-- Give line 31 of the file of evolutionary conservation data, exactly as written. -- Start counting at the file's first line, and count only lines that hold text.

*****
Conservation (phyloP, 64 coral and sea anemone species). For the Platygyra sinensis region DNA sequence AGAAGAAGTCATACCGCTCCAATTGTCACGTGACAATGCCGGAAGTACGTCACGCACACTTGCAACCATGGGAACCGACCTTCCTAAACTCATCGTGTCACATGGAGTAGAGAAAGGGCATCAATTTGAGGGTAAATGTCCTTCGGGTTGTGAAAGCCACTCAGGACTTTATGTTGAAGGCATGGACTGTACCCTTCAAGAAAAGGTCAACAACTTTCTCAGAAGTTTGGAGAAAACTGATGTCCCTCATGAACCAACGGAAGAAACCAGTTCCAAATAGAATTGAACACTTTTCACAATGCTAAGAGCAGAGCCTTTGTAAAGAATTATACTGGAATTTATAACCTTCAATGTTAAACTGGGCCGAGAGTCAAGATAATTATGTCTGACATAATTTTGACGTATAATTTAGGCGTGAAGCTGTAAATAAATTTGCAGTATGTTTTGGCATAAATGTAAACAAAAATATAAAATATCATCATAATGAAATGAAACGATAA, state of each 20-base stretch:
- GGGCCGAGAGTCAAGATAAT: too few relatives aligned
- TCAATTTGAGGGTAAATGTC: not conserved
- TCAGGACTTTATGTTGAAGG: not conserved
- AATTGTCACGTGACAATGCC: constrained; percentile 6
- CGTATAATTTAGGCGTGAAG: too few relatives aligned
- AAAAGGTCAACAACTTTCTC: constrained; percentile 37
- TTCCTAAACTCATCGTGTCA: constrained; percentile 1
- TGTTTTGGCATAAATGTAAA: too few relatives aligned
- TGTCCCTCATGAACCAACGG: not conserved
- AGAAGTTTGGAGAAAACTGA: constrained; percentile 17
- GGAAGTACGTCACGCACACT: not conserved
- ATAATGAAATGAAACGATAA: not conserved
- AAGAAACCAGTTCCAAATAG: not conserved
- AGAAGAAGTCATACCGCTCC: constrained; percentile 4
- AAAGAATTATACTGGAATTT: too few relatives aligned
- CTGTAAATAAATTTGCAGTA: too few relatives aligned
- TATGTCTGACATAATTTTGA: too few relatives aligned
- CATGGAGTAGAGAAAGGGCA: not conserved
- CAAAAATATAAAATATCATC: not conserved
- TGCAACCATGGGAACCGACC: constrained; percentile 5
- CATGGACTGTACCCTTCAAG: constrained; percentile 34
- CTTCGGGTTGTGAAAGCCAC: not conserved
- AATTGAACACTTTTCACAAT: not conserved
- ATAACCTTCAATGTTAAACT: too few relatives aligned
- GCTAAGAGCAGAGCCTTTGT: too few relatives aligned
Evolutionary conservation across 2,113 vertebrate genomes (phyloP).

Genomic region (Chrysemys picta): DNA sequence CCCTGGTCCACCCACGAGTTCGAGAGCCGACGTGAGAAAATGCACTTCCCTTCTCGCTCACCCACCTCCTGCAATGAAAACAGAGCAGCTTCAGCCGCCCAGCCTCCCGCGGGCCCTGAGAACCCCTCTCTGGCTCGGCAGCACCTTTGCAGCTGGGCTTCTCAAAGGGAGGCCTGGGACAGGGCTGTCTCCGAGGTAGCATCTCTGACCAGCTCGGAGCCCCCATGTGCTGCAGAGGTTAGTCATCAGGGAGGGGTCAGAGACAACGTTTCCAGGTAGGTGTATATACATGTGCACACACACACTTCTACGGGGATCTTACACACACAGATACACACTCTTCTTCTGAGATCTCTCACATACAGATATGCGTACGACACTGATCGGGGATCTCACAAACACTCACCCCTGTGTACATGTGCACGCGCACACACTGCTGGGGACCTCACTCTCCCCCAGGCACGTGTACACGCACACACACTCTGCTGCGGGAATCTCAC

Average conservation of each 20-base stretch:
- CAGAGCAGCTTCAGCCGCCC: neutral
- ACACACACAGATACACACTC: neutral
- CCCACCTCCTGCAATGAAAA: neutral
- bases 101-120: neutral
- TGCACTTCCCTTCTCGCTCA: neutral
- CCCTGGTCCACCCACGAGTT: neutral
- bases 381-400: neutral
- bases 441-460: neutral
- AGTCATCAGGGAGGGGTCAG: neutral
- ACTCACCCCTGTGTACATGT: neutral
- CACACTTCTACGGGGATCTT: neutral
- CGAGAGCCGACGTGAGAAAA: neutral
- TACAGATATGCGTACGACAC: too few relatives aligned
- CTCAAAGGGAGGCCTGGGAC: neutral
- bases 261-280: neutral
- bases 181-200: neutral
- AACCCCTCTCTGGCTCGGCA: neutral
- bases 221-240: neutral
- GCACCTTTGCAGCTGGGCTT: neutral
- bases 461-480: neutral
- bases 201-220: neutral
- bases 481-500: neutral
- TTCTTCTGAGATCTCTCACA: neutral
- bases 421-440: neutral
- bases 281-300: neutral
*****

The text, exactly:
- ACACACACAGATACACACTC: neutral